In Victor Stanley Inc. v. Creative Pipe Inc., Judge Grimm recommends sanctions, including default judgment, against the defendant for failing to preserve evidence, including failing to implement a legal hold and deleting ESI after the lawsuit was filed. He also rules that the defendant has waived the privilege over inadvertently produced documents, given his failure to cooperate with the plaintiff or to use a reasonable search process. Judge Grimm recommends that the defendant be imprisoned for up to two years until he paid more than $1 million in attorneys’ fees and costs for the case.
In Pension Committee of the University of Montreal Pension Plan v. Banc of America Securities, Judge Scheindlin rules that attorneys should issue legal holds in writing to ensure that parties preserved evidence and deemed a party’s failure to do so gross negligence. Although “perfection” in discovery isn’t required, “litigants and counsel [must] take the necessary steps to ensure that relevant records are preserved when litigation is reasonably anticipated, and that such records are collected, reviewed, and produced to the opposing party.”
The first study is released comparing the results of manual review to technology-assisted review (TAR). In “Document Categorization in Legal Electronic Discovery: Computer Classification vs. Manual Review,” Anne Kershaw, Herbert L. Roitblat, and Patrick Oot found that computer-assisted review “was at least as accurate” as manual review.
“… computer-assisted review ‘was at least as accurate’ as manual review.”
Many courts decline to follow Pension Committee. One month after Judge Scheindlin issued her opinion, U.S. District Judge Lee Rosenthal of the Southern District of Texas holds that bad faith is necessary before imposing an adverse inference in Rimkus Consulting Group Inc. v. Cammarata. She asserts, “It can be difficult to draw bright-line distinctions between acceptable and unacceptable conduct in preserving information and in conducting discovery, either prospectively or with the benefit (and distortion) of hindsight.”
Maura R. Grossman and Gordon V. Cormack publish a study in the Richmond Journal of Law and Technology disputing that human review is the gold standard; their research revealed that TAR “can (and does) yield more accurate results than exhaustive manual review, with much lower effort” and a significantly lower cost.
“U.S. Magistrate Judge Facciola of the District of Columbia chastises the parties for their combative discovery tactics…”
In Tadayon v. Greyhound Lines, Inc., U.S. Magistrate Judge Facciola of the District of Columbia chastises the parties for their combative discovery tactics, which he says are more likely to thwart justice and cost-efficiency than advance any substantive position. Judge Facciola, declaring himself the “new sheriff in town,” orders that, “The filing of forty-page discovery motions accompanied by thousands of pages of exhibits will cease and will now be replaced by a new regimen in which the parties, without surrendering any of their rights, must make genuine efforts to engage in the cooperative discovery regimen contemplated by the Sedona Conference Cooperation Proclamation.”
In February 2012, U.S. Magistrate Judge Andrew J. Peck of the Southern District of New York issues the first decision officially approving the use of TAR to conduct ediscovery in Da Silva Moore v. Publicis Groupe. He asserts, “Computer-assisted review appears to be better than the available alternatives, and thus should be used in appropriate cases.”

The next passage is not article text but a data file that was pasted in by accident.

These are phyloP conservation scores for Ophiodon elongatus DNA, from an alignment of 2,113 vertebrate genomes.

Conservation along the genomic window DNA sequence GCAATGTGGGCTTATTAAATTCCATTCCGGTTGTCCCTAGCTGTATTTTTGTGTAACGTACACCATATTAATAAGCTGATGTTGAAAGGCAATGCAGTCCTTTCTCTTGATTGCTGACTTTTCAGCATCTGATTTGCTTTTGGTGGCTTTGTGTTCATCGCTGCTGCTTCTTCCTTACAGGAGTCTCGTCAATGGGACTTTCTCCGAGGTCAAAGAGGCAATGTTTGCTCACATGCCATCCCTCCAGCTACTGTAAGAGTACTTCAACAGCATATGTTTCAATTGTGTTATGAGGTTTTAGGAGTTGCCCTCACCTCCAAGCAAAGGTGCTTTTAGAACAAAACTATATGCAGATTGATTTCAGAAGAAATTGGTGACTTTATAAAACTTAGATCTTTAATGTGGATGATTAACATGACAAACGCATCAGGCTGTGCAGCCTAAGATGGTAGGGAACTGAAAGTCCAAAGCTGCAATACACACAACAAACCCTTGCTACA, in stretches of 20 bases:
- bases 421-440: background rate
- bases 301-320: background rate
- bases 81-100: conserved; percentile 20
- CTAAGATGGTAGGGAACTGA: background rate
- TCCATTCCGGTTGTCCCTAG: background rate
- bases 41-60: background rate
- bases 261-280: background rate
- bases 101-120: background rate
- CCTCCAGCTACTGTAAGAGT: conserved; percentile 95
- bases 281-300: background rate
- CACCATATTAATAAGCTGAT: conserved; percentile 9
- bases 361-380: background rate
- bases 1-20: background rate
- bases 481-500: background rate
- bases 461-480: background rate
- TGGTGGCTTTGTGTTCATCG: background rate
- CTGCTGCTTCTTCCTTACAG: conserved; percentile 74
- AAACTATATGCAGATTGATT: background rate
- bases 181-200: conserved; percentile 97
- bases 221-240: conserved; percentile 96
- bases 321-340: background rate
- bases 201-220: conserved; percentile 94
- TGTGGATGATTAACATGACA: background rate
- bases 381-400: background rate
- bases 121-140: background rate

The American Bar Association (ABA) publishes comment  to Rule 1.1, requiring lawyers to stay current on “the benefits and risks associated with relevant technology.”
The Third Circuit, in Race Tires America v. Hoosier Racing Corp., rules that prevailing parties under Federal Rule of Civil Procedure 54(d)(1) cannot claim the costs of ediscovery unless they fall within the purview of 28 U.S.C. § 1920(4), which allows the recovery of “fees for exemplification and the costs of making copies of any materials where the copies are necessarily obtained for use in the case.” The court rejects the trial court’s allowance of costs for an ediscovery consultant’s fees and permitted only ediscovery charges for converting native files to TIFF format and scanning paper documents.
“The court rejects the trial court’s allowance of costs for an ediscovery consultant’s fees and permitted only ediscovery charges for converting native files to TIFF format and scanning paper documents.”
Maura Grossman and Gordon Cormack publish “Evaluation of Machine-Learning Protocols for Technology-Assisted Review in Electronic Discovery,” a study that found continuous active learning (CAL) delivered “generally superior results” to earlier TAR technology (TAR 1.0) with “substantially and significantly less human review effort.”
The 2015 amendments to Rule 26(b)(1) and Rule 37(e) address the issues of proportionality in discovery and inconsistency in imposing spoliation sanctions. Rule 26(b)(1) now limits discovery to what is “proportional to the needs of the case” using a five-factor test. Rule 37(e) instructs that negligence is insufficient to warrant the most severe spoliation sanctions, such as an adverse inference or dismissal.
“The GDPR requires businesses worldwide to limit their possession and processing of the personal data of EU residents…”
The EU adopts the General Data Protection Regulation (GDPR) to strengthen and unify various EU data protection laws and regulations. The GDPR requires businesses worldwide to limit their possession and processing of the personal data of EU residents, creating a quandary for businesses that must conduct discovery abroad.